Prev NEXT  


How Poker Works


Whenever there's money involved, there are people willing to cheat. When poker was first played on Mississippi riverboats, it was often referred to simply as, "the cheating game." So it should come as no surprise that cheaters have gone to great lengths over the decades to give themselves an upper hand. Many cheating methods require a confederate, a partner at the table to help you put the plan into action. Usually, the dealer must be involved; considering the surveillance in place at modern casinos, finding a crooked dealer there is increasingly rare. However, at a less formal poker game, where the actual dealer rotates around the table, the two cheaters simply have to wait until one of them has the deal to put the plan into action.

Second Dealing and Bottom Dealing

This cheating method requires a lot of practice to be done effectively. Second dealing is the more useful and common of the two, although dealing from the bottom of the deck is probably more famous.


In second dealing, the dealer appears to deal normally form the top of the deck. In truth, the dealer is sliding a card underneath the top card and dealing that card, while holding on to the top card. The top card might be marked, or the dealer might have slipped it on top with a false shuffle. Either way, the dealer's goal is to get that top card to the cheating partner, who will then use it to win the hand.

Marked Cards

Cards are marked in many ways, but the intent is the same -- to allow a player to identify a card without seeing its face. Sometimes a fingernail or small metal piece is used to make an indentation on the corner of a card during a game. A small piece of charcoal or pencil lead can also be used to put a tiny smudge on a card back. Sometimes, the cards are marked elaborately before the game, with subtle alterations of the pattern on the card back. They might be trimmed and shaved along the sides, so that one card, or one rank of card (the Aces, for example), can be found by the dealer by simply feeling along the edge of the deck.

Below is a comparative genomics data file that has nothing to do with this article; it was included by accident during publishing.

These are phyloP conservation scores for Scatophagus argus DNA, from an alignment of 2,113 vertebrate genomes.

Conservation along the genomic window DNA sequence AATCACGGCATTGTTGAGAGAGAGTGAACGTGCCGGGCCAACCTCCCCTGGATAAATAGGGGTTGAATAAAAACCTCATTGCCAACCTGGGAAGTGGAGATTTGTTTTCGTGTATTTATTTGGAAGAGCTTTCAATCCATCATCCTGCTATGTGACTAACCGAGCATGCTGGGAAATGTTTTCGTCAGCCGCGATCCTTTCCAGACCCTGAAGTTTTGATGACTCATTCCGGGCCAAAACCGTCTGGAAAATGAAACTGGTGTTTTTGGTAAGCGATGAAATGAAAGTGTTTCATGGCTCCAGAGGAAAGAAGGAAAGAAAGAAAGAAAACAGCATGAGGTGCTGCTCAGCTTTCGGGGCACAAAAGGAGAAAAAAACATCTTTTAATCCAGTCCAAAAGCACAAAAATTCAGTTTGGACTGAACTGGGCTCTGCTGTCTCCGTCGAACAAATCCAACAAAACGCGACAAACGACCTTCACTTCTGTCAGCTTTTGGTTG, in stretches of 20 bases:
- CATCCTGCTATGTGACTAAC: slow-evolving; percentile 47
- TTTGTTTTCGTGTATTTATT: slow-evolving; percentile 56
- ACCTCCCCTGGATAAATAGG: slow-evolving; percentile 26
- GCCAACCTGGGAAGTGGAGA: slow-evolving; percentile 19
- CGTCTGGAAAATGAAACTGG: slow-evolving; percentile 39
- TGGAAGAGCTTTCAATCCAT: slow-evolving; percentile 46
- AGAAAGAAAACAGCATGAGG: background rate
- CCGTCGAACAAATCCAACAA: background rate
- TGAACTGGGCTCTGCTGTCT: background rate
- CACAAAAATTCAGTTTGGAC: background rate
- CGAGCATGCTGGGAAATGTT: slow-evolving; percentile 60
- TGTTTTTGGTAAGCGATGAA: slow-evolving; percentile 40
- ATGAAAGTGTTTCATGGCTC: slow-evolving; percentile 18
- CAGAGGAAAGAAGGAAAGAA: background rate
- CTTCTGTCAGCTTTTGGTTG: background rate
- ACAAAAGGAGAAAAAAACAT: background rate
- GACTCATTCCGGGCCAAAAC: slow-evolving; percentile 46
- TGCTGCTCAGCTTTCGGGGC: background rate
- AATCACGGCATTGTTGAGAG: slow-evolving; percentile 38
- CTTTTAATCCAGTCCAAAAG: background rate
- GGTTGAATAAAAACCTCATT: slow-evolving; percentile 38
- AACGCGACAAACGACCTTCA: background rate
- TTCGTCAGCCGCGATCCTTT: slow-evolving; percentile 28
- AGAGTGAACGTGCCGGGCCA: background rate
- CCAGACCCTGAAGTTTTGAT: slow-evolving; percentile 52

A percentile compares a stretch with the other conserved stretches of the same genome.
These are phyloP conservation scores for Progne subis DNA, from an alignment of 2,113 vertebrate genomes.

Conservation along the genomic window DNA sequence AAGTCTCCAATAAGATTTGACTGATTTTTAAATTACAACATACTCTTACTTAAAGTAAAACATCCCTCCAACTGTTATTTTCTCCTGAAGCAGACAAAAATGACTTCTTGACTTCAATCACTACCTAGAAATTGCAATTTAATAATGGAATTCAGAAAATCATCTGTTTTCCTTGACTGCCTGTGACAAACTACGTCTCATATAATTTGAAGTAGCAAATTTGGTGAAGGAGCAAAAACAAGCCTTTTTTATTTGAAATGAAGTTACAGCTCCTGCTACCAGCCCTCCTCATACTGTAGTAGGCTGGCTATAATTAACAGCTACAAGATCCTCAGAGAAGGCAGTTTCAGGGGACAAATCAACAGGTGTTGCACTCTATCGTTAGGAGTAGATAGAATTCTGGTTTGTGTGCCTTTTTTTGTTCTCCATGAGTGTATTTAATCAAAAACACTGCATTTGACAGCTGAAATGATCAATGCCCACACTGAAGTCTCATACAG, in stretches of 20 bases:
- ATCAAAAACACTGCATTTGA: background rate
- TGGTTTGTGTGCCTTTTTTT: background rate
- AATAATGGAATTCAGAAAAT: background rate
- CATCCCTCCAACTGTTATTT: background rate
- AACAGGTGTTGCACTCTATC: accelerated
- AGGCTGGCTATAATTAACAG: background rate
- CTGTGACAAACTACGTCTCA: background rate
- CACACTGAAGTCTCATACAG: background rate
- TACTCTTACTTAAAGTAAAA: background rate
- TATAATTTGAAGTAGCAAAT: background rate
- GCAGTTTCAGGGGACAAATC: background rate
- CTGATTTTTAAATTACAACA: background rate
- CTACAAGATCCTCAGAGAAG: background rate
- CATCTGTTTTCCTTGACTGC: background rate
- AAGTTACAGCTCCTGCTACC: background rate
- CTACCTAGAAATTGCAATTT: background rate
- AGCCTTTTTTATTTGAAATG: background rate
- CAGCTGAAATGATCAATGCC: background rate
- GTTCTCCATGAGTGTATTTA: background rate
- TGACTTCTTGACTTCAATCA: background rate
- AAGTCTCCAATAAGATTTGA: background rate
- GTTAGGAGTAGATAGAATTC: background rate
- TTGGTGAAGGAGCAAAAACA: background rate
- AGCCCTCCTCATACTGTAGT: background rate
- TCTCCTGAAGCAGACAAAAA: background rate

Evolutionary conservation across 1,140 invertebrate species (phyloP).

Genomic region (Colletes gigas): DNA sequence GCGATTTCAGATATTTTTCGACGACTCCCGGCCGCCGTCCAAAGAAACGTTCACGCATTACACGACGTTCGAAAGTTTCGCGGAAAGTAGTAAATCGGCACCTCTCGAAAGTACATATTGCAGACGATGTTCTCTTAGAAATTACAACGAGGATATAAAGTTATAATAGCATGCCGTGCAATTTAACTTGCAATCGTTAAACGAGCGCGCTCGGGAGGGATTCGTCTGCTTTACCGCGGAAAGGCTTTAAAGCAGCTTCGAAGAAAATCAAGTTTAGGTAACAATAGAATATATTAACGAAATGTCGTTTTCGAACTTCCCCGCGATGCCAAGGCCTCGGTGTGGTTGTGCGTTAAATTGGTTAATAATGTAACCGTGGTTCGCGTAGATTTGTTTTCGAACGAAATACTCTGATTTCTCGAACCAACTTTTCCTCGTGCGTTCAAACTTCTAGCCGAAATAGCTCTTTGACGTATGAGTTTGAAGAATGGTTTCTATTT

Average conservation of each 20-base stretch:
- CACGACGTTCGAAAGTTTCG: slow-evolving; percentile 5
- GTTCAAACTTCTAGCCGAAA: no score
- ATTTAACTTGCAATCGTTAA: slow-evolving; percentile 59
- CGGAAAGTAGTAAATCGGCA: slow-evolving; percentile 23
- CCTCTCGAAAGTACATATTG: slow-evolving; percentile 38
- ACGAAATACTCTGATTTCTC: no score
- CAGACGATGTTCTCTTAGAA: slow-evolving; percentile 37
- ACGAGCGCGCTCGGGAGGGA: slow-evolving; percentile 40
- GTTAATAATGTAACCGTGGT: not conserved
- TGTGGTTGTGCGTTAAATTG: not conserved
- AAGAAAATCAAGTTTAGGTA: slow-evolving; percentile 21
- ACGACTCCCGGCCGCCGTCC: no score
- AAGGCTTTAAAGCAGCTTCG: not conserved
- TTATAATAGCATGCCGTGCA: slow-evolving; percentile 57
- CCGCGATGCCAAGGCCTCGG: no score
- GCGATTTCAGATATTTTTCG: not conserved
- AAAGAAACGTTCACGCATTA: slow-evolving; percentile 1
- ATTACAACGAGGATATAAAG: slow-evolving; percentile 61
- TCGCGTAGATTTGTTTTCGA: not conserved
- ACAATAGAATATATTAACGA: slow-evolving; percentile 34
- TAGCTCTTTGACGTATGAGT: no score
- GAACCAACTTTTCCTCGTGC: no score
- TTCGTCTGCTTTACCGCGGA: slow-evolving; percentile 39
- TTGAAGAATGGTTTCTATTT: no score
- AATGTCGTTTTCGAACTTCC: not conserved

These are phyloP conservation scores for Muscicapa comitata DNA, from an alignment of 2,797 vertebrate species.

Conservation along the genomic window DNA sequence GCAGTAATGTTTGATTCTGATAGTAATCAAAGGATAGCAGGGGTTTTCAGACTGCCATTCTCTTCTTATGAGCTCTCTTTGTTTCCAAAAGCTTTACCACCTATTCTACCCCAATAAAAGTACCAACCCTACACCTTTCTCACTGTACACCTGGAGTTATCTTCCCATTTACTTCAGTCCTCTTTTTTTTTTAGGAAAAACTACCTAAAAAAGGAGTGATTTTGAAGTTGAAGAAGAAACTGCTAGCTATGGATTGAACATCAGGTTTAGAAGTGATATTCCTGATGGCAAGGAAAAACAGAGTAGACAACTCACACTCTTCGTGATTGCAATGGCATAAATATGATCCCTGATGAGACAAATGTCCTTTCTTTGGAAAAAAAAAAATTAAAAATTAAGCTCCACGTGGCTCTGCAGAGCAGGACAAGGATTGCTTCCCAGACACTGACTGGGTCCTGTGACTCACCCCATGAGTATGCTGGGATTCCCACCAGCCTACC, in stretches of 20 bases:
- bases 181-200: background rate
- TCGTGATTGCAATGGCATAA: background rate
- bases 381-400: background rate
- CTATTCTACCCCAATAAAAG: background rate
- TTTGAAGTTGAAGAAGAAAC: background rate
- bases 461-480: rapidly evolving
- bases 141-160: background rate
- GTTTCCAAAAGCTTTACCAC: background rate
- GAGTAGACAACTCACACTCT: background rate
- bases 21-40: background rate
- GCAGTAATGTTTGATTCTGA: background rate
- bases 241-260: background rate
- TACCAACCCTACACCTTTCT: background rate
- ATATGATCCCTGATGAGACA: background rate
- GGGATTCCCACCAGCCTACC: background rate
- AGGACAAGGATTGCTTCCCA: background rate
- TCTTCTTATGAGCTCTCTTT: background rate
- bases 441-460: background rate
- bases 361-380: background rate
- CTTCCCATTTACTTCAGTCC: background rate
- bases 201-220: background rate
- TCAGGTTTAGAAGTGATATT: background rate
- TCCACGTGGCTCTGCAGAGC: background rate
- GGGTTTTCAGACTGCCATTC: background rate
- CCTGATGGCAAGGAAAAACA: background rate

A shiner is something reflective that a player can use to see the face of a card, usually when it's being dealt. Shiners might be found on rings, cigarettes, fingernails, or an ashtray on the table.


A holdout is any device used to secretly bring a card from outside the game into the player's hand. Often, the cheater will pull the card out of the game and into the holdout for later use, to be sure the holdout card matches the rest of the deck being used. These can be placed inside sleeves ("an Ace up your sleeve," and "What have you got up your sleeve?" -- two more expressions for which we can thank the world of poker), under the table, on a chair, or in a player's shirt. Some are elaborate mechanical device; some are simply a pocket where the cheat can store the card using slight of hand.

False Cuts and Shuffles

These are methods by which the dealer appears to randomize the deck through cutting and shuffling, but in reality is manipulating the deck for his own benefit.


To cold-deck means to secretly slip a stacked deck into the game, replacing the real deck.


This form of cheating requires at least two partners and a series of signals. The cheats use their signals to let each other know what they're holding, and use this information to deceptively run up the bets of the other players.

In the next section, we'll look at how to stop a cheat.